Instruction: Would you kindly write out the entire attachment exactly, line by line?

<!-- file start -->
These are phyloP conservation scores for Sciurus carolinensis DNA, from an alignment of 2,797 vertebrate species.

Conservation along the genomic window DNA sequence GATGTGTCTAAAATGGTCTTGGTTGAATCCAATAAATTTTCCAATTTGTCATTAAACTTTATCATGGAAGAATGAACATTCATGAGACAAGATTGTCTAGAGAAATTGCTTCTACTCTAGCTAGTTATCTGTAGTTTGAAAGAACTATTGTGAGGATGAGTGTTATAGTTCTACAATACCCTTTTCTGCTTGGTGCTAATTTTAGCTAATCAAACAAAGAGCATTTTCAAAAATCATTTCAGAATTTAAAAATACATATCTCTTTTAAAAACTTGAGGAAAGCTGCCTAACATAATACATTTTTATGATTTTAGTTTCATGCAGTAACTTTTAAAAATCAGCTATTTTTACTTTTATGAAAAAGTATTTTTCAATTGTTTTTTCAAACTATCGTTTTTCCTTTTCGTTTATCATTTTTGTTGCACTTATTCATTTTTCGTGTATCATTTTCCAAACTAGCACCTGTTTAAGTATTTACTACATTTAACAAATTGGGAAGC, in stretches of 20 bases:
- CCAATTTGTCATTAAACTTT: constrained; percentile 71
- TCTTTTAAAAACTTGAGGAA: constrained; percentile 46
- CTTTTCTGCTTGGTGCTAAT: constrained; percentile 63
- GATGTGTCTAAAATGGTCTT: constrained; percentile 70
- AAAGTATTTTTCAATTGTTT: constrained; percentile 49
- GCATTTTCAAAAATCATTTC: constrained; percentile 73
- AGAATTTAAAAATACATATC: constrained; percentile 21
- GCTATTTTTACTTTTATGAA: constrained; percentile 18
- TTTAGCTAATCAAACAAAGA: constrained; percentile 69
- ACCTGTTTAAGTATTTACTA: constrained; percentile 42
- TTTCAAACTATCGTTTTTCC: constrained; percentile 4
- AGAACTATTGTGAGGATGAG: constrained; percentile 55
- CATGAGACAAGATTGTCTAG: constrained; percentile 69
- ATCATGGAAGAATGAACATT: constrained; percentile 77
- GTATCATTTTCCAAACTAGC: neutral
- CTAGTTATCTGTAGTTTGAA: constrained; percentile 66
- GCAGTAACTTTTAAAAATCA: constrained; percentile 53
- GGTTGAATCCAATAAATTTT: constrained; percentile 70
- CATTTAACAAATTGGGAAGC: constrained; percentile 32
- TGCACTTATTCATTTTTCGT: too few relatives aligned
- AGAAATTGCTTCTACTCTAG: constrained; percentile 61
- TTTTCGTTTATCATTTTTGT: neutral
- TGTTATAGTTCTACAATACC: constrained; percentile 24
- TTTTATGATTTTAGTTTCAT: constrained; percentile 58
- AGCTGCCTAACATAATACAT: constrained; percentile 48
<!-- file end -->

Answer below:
These are phyloP conservation scores for Sciurus carolinensis DNA, from an alignment of 2,797 vertebrate species.

Conservation along the genomic window DNA sequence GATGTGTCTAAAATGGTCTTGGTTGAATCCAATAAATTTTCCAATTTGTCATTAAACTTTATCATGGAAGAATGAACATTCATGAGACAAGATTGTCTAGAGAAATTGCTTCTACTCTAGCTAGTTATCTGTAGTTTGAAAGAACTATTGTGAGGATGAGTGTTATAGTTCTACAATACCCTTTTCTGCTTGGTGCTAATTTTAGCTAATCAAACAAAGAGCATTTTCAAAAATCATTTCAGAATTTAAAAATACATATCTCTTTTAAAAACTTGAGGAAAGCTGCCTAACATAATACATTTTTATGATTTTAGTTTCATGCAGTAACTTTTAAAAATCAGCTATTTTTACTTTTATGAAAAAGTATTTTTCAATTGTTTTTTCAAACTATCGTTTTTCCTTTTCGTTTATCATTTTTGTTGCACTTATTCATTTTTCGTGTATCATTTTCCAAACTAGCACCTGTTTAAGTATTTACTACATTTAACAAATTGGGAAGC, in stretches of 20 bases:
- CCAATTTGTCATTAAACTTT: constrained; percentile 71
- TCTTTTAAAAACTTGAGGAA: constrained; percentile 46
- CTTTTCTGCTTGGTGCTAAT: constrained; percentile 63
- GATGTGTCTAAAATGGTCTT: constrained; percentile 70
- AAAGTATTTTTCAATTGTTT: constrained; percentile 49
- GCATTTTCAAAAATCATTTC: constrained; percentile 73
- AGAATTTAAAAATACATATC: constrained; percentile 21
- GCTATTTTTACTTTTATGAA: constrained; percentile 18
- TTTAGCTAATCAAACAAAGA: constrained; percentile 69
- ACCTGTTTAAGTATTTACTA: constrained; percentile 42
- TTTCAAACTATCGTTTTTCC: constrained; percentile 4
- AGAACTATTGTGAGGATGAG: constrained; percentile 55
- CATGAGACAAGATTGTCTAG: constrained; percentile 69
- ATCATGGAAGAATGAACATT: constrained; percentile 77
- GTATCATTTTCCAAACTAGC: neutral
- CTAGTTATCTGTAGTTTGAA: constrained; percentile 66
- GCAGTAACTTTTAAAAATCA: constrained; percentile 53
- GGTTGAATCCAATAAATTTT: constrained; percentile 70
- CATTTAACAAATTGGGAAGC: constrained; percentile 32
- TGCACTTATTCATTTTTCGT: too few relatives aligned
- AGAAATTGCTTCTACTCTAG: constrained; percentile 61
- TTTTCGTTTATCATTTTTGT: neutral
- TGTTATAGTTCTACAATACC: constrained; percentile 24
- TTTTATGATTTTAGTTTCAT: constrained; percentile 58
- AGCTGCCTAACATAATACAT: constrained; percentile 48